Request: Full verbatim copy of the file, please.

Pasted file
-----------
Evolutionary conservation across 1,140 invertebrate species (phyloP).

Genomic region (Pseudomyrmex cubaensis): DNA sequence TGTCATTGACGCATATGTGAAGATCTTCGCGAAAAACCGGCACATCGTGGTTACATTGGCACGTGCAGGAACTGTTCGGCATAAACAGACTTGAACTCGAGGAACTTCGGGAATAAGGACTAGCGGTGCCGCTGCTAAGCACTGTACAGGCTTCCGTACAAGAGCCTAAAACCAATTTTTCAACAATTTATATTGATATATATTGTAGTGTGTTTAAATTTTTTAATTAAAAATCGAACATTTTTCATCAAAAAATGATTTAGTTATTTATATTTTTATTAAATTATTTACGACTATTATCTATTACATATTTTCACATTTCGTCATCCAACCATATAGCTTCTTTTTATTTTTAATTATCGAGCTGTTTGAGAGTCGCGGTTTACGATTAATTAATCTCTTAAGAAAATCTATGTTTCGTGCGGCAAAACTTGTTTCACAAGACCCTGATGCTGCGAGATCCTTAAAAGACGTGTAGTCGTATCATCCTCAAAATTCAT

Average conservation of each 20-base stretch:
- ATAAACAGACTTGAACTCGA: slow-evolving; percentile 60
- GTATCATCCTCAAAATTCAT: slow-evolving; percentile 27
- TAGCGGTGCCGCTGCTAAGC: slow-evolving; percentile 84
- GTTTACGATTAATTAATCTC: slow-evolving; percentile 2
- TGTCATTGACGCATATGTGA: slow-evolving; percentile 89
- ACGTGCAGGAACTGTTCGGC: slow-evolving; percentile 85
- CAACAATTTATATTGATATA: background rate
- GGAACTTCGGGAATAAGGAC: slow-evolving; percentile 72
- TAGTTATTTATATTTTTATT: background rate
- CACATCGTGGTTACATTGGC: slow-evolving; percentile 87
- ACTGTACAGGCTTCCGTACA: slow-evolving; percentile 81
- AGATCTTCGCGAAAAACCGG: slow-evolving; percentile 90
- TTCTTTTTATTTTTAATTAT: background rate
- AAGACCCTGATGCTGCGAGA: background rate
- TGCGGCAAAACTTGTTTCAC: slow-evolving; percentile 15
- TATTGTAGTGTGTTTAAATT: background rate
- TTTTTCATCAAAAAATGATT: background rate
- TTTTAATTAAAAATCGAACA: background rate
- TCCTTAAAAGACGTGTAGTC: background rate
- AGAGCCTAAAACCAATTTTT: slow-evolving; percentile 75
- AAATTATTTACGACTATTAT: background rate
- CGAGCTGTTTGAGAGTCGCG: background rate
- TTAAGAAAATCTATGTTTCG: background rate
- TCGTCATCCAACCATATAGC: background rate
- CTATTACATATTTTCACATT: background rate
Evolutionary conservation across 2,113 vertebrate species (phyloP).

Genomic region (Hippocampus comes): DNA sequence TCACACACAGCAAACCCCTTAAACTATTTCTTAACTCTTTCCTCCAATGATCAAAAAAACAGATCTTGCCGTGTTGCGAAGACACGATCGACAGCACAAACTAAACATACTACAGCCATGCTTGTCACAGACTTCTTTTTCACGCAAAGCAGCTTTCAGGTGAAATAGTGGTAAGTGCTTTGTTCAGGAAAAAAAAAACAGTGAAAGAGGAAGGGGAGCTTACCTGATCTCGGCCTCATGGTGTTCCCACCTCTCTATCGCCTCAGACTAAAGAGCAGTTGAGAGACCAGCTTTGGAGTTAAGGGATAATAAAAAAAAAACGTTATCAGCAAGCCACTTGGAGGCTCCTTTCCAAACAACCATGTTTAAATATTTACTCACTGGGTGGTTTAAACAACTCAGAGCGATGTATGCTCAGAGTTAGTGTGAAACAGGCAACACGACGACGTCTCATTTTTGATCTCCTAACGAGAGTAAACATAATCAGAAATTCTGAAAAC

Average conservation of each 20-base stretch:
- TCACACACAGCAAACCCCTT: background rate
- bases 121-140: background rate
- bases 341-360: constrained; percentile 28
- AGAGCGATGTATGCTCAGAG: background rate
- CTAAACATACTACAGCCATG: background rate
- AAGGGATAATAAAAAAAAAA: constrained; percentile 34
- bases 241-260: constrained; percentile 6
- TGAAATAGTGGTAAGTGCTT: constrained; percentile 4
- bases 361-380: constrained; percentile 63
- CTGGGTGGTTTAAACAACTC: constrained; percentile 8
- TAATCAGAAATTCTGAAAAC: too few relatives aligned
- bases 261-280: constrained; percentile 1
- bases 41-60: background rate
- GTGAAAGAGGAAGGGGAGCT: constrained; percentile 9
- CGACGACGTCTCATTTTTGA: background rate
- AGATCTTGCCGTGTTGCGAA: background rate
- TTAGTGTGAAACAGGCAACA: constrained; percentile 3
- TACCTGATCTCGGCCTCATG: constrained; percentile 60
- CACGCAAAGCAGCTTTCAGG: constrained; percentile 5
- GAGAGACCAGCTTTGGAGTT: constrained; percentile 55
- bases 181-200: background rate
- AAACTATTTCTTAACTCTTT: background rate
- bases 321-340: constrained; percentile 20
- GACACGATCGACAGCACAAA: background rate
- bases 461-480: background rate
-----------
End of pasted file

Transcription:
Evolutionary conservation across 1,140 invertebrate species (phyloP).

Genomic region (Pseudomyrmex cubaensis): DNA sequence TGTCATTGACGCATATGTGAAGATCTTCGCGAAAAACCGGCACATCGTGGTTACATTGGCACGTGCAGGAACTGTTCGGCATAAACAGACTTGAACTCGAGGAACTTCGGGAATAAGGACTAGCGGTGCCGCTGCTAAGCACTGTACAGGCTTCCGTACAAGAGCCTAAAACCAATTTTTCAACAATTTATATTGATATATATTGTAGTGTGTTTAAATTTTTTAATTAAAAATCGAACATTTTTCATCAAAAAATGATTTAGTTATTTATATTTTTATTAAATTATTTACGACTATTATCTATTACATATTTTCACATTTCGTCATCCAACCATATAGCTTCTTTTTATTTTTAATTATCGAGCTGTTTGAGAGTCGCGGTTTACGATTAATTAATCTCTTAAGAAAATCTATGTTTCGTGCGGCAAAACTTGTTTCACAAGACCCTGATGCTGCGAGATCCTTAAAAGACGTGTAGTCGTATCATCCTCAAAATTCAT

Average conservation of each 20-base stretch:
- ATAAACAGACTTGAACTCGA: slow-evolving; percentile 60
- GTATCATCCTCAAAATTCAT: slow-evolving; percentile 27
- TAGCGGTGCCGCTGCTAAGC: slow-evolving; percentile 84
- GTTTACGATTAATTAATCTC: slow-evolving; percentile 2
- TGTCATTGACGCATATGTGA: slow-evolving; percentile 89
- ACGTGCAGGAACTGTTCGGC: slow-evolving; percentile 85
- CAACAATTTATATTGATATA: background rate
- GGAACTTCGGGAATAAGGAC: slow-evolving; percentile 72
- TAGTTATTTATATTTTTATT: background rate
- CACATCGTGGTTACATTGGC: slow-evolving; percentile 87
- ACTGTACAGGCTTCCGTACA: slow-evolving; percentile 81
- AGATCTTCGCGAAAAACCGG: slow-evolving; percentile 90
- TTCTTTTTATTTTTAATTAT: background rate
- AAGACCCTGATGCTGCGAGA: background rate
- TGCGGCAAAACTTGTTTCAC: slow-evolving; percentile 15
- TATTGTAGTGTGTTTAAATT: background rate
- TTTTTCATCAAAAAATGATT: background rate
- TTTTAATTAAAAATCGAACA: background rate
- TCCTTAAAAGACGTGTAGTC: background rate
- AGAGCCTAAAACCAATTTTT: slow-evolving; percentile 75
- AAATTATTTACGACTATTAT: background rate
- CGAGCTGTTTGAGAGTCGCG: background rate
- TTAAGAAAATCTATGTTTCG: background rate
- TCGTCATCCAACCATATAGC: background rate
- CTATTACATATTTTCACATT: background rate
Evolutionary conservation across 2,113 vertebrate species (phyloP).

Genomic region (Hippocampus comes): DNA sequence TCACACACAGCAAACCCCTTAAACTATTTCTTAACTCTTTCCTCCAATGATCAAAAAAACAGATCTTGCCGTGTTGCGAAGACACGATCGACAGCACAAACTAAACATACTACAGCCATGCTTGTCACAGACTTCTTTTTCACGCAAAGCAGCTTTCAGGTGAAATAGTGGTAAGTGCTTTGTTCAGGAAAAAAAAAACAGTGAAAGAGGAAGGGGAGCTTACCTGATCTCGGCCTCATGGTGTTCCCACCTCTCTATCGCCTCAGACTAAAGAGCAGTTGAGAGACCAGCTTTGGAGTTAAGGGATAATAAAAAAAAAACGTTATCAGCAAGCCACTTGGAGGCTCCTTTCCAAACAACCATGTTTAAATATTTACTCACTGGGTGGTTTAAACAACTCAGAGCGATGTATGCTCAGAGTTAGTGTGAAACAGGCAACACGACGACGTCTCATTTTTGATCTCCTAACGAGAGTAAACATAATCAGAAATTCTGAAAAC

Average conservation of each 20-base stretch:
- TCACACACAGCAAACCCCTT: background rate
- bases 121-140: background rate
- bases 341-360: constrained; percentile 28
- AGAGCGATGTATGCTCAGAG: background rate
- CTAAACATACTACAGCCATG: background rate
- AAGGGATAATAAAAAAAAAA: constrained; percentile 34
- bases 241-260: constrained; percentile 6
- TGAAATAGTGGTAAGTGCTT: constrained; percentile 4
- bases 361-380: constrained; percentile 63
- CTGGGTGGTTTAAACAACTC: constrained; percentile 8
- TAATCAGAAATTCTGAAAAC: too few relatives aligned
- bases 261-280: constrained; percentile 1
- bases 41-60: background rate
- GTGAAAGAGGAAGGGGAGCT: constrained; percentile 9
- CGACGACGTCTCATTTTTGA: background rate
- AGATCTTGCCGTGTTGCGAA: background rate
- TTAGTGTGAAACAGGCAACA: constrained; percentile 3
- TACCTGATCTCGGCCTCATG: constrained; percentile 60
- CACGCAAAGCAGCTTTCAGG: constrained; percentile 5
- GAGAGACCAGCTTTGGAGTT: constrained; percentile 55
- bases 181-200: background rate
- AAACTATTTCTTAACTCTTT: background rate
- bases 321-340: constrained; percentile 20
- GACACGATCGACAGCACAAA: background rate
- bases 461-480: background rate